Change the default SSH port
Many attacks are automated on servers that use the default port 22 for the SSH service. To avoid these attacks, it makes sense to use a five-digit port for SSH.
The instructions apply to most Linux distributions with default configuration. Individual commands may differ and, if necessary, additional packages have to be installed.
Log in to your vServer and look at the file /etc/ ssh/sshd_config with any text editor:
$ vi / etc / ssh / sshd_config
In the file you will find the entry „Port“:
#Port 22 <-
Remove the hash to activate the entry and choose any five-digit port:
Port 54321 <-
Save the file and restart the SSH service.
$ service sshd restart
Note that you must now always specify the port when connecting.
Alternative authentication methods
Passwords are often easy to guess. Often, these are simply dictionaries that try different passwords. It is best to always use the strongest possible passwords, or even better: a public-key authentication:
In this example, we use RSA keys with a length of 4096 bits. According to current status, this opens up a sufficient degree of security.
First of all, an RSA key pair must be generated on your own computer. With Linux, you can easily do this with the following command:
$ ssh-keygen -t rsa -b 4096
Here it makes sense to first deposit both keys under ~/.ssh /
Of course with Windows there is also the possibility to create a key pair, for example with the program PuTTYgen. This is often installed with PuTTY.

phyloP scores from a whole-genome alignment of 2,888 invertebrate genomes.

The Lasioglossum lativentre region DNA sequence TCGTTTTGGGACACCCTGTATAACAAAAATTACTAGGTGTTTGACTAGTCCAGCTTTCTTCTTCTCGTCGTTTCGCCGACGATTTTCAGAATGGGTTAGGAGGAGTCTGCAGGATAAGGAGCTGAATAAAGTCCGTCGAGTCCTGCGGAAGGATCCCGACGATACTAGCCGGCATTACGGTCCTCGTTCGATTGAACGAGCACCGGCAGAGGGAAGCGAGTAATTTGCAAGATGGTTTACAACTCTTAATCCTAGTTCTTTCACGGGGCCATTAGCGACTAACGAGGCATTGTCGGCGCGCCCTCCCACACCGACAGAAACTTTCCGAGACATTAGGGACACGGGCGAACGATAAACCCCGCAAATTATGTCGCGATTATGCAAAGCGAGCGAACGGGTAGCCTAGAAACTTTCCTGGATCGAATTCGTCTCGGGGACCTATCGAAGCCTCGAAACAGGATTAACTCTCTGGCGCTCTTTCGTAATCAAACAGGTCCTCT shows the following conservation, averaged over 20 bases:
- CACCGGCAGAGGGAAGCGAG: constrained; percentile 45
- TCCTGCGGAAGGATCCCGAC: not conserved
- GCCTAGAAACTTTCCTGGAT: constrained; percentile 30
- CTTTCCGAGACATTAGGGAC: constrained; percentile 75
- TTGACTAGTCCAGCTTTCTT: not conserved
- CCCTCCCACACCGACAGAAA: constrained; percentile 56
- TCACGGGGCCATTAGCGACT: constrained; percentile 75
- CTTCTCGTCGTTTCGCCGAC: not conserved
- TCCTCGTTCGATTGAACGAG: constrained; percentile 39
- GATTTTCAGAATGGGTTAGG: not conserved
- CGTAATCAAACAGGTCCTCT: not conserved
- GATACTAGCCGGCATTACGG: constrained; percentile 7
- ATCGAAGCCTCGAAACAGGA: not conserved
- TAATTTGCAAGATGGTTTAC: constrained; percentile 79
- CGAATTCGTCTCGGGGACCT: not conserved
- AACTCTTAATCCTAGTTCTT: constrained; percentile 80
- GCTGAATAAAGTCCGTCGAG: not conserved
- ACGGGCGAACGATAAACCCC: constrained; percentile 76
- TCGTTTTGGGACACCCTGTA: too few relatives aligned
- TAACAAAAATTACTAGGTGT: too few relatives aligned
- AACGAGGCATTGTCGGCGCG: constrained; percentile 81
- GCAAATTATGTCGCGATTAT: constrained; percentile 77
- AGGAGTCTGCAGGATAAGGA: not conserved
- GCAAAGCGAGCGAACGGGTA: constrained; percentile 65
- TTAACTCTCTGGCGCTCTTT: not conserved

Subsequently, the public part of the key pair, the „public key“ must be deposited on the appropriate user on the server. You can just copy & paste this.
Get the content of the generated public key file and copy the output:
$ cat ~/.ssh/id_rsa.pub
The symbol „~“ (tilde) always stands for the current home directory. For the user „root“ this is /root/ for other users e.g. „user“ by default /home/user /
On Windows you do the tilde with Alt-Gr & „+“ on Mac with Alt & „n“! (Tried with a German keyboard layout, may differ on other layouts)
Paste the content on your vServer into the ~/.ssh /authorized_keys file.
The authentication method still has to be changed in the file /etc/ssh/sshd_config.
$ vi /etc/ssh/sshd_config
If necessary, the selected entries must be modified so that they correspond to the example:
RSAAuthentication yes <-
AuthorizedKeysFile .ssh/authorized_keys <-
To disable tunneled clear passwords, change to no here!
PasswordAuthentication no <-
UsePAM no <-
Then the file is saved and the SSH service is restarted:
$ service sshd restart
When you want to connect via SSH, you have to make sure that the private key file is stored in your home directory under ~/.ssh/id_rsa - With programs like PuTTY there are also the possibilities to deposit the private key.
Prevent root login and sudo
The worst scenario that could happen to you: An attacker gains access to your vServer through the root user. The root user has unlimited permissions under Linux and thus has full control over the Linux system. One way to prevent this is to generally forbid the root user to connect to the server via ssh.
- Create new user
In general, it is recommended not to work permanently with the user „root“ under Linux. Due to the unrestricted permissions, mistakes can often have fatal consequences and cause a lot of trouble. It is always best to create a user with limited permissions. In this case we create the user „user“. Under Debian and Ubuntu this is quite simple with the command: